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Effect of temperature and humidity regimes on grain mold sporulation and seed quality in sorghum (Sorghum bicolor (L.) Moench)
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Grain mold, induced by a number of non-specific fungi, causes substantial loss to seedgrain yield and quality in sorghum (Sorghum bicolor (L.) Moench). Fungal sporulation and grain mold severity are greatly influenced by temperature and relative humidity (RH) levels. We studied the effects of three incubation temperatures (25, 27 and 288C) and two sets of RH levels (first set: 85, 90, 95, 98, and 100%, second set: 95, 96, 97, 98, 99 and 100%) on sporulation and grain mold severity in three major mold fungi (Curvularia lunata, Fusarium moniliforme, and Bipolaris australiensis) and on four each of resistant, moderately resistant and susceptible sorghum genotypes for sporulation and mold severity of major fungi. Results indicated that both fungal sporulation and grain mold severity increased on most sorghum genotypes with increasing incubation temperature from 25 – 288C and RH levels from 95 –98%. A linear relationship was observed among RH levels, grain mold severity and fungal sporulation. The highest sporulation of all the three fungi occurred at 288C and 98% RH after 5 days of incubation. Among the three fungi, C. lunata grew and sporulated faster than B. australiensis and F. moniliforme, in that order. Among the sorghum genotypes, IS 25017 supported the least sporulation and had the lowest mold severity, followed by IS 8545 and PVK 801. Seed quality parameters, such as seed germination, seedling vigor index, field emergence potential, dehydrogenase and þ-amylase activities declined significantly with increasing temperature and RH levels that supported heavy sporulation and grain colonization.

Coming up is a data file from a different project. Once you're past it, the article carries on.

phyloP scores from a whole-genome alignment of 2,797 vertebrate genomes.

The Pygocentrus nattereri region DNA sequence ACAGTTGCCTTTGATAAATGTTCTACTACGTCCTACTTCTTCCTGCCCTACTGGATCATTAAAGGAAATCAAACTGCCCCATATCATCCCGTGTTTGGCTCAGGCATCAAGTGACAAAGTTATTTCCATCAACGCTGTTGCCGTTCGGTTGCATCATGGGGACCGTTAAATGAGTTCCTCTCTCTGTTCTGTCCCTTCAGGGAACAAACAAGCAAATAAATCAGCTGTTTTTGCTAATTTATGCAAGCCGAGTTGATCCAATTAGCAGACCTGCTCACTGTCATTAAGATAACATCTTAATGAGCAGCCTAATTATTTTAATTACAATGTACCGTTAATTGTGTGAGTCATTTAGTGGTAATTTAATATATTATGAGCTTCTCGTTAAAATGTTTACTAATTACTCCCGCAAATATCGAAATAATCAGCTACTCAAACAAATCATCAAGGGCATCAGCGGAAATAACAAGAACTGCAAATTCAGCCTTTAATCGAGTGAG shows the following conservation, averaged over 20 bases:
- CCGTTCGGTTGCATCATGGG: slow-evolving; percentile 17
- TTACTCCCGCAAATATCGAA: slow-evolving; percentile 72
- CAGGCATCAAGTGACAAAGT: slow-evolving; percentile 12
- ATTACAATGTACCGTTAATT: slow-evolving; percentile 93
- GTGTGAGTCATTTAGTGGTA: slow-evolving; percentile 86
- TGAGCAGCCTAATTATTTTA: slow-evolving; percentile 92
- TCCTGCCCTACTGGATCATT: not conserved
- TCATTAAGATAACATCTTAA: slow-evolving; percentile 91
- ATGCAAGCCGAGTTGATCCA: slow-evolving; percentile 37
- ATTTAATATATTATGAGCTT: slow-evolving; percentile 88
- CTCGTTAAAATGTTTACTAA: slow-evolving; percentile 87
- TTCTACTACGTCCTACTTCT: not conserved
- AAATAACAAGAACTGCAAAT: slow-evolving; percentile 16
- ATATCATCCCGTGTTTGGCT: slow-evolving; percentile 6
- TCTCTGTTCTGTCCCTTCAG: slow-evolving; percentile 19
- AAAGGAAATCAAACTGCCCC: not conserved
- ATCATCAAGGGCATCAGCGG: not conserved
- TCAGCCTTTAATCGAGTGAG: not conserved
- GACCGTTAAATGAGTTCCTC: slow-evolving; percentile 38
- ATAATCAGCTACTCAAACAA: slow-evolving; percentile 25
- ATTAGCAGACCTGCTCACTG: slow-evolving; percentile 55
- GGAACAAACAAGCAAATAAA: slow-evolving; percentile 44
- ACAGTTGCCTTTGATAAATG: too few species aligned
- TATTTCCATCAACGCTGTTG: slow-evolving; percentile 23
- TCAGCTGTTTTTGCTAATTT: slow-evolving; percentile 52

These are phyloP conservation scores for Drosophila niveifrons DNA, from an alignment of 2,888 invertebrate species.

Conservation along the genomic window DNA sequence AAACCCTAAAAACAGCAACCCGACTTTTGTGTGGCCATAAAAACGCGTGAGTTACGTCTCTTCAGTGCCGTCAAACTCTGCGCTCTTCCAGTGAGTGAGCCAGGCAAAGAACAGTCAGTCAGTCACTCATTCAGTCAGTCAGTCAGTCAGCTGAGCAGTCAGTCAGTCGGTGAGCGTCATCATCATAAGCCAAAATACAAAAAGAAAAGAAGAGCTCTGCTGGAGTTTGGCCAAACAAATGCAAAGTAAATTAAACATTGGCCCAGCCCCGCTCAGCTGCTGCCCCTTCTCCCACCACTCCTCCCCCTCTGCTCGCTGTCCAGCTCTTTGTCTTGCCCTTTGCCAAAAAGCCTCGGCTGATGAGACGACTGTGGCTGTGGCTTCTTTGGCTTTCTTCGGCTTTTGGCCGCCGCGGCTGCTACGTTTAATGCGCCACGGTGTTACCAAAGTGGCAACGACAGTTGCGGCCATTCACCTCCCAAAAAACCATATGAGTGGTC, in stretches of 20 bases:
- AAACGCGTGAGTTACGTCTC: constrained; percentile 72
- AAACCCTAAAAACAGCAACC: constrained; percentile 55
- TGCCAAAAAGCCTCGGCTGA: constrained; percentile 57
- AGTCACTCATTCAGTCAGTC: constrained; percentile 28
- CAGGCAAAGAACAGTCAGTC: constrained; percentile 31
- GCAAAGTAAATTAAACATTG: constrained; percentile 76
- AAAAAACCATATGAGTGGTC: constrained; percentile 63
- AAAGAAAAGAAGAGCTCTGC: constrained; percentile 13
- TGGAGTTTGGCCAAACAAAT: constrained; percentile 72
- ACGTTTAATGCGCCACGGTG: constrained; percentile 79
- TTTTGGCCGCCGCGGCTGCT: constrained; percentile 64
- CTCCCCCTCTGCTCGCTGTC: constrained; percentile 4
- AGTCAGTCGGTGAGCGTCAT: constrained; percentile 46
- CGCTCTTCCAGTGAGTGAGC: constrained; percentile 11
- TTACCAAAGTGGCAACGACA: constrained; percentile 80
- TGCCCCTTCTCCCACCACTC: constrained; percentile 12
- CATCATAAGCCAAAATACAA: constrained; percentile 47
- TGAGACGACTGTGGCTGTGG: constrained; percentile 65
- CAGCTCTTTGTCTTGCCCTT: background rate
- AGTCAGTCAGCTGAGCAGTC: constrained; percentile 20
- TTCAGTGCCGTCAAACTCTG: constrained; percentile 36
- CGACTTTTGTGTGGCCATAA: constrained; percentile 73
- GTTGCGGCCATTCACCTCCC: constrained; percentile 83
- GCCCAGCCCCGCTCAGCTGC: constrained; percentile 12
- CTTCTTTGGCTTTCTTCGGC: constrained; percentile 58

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Permanent link to this itemhttps://hdl.handle.net/20.500.12478/3480
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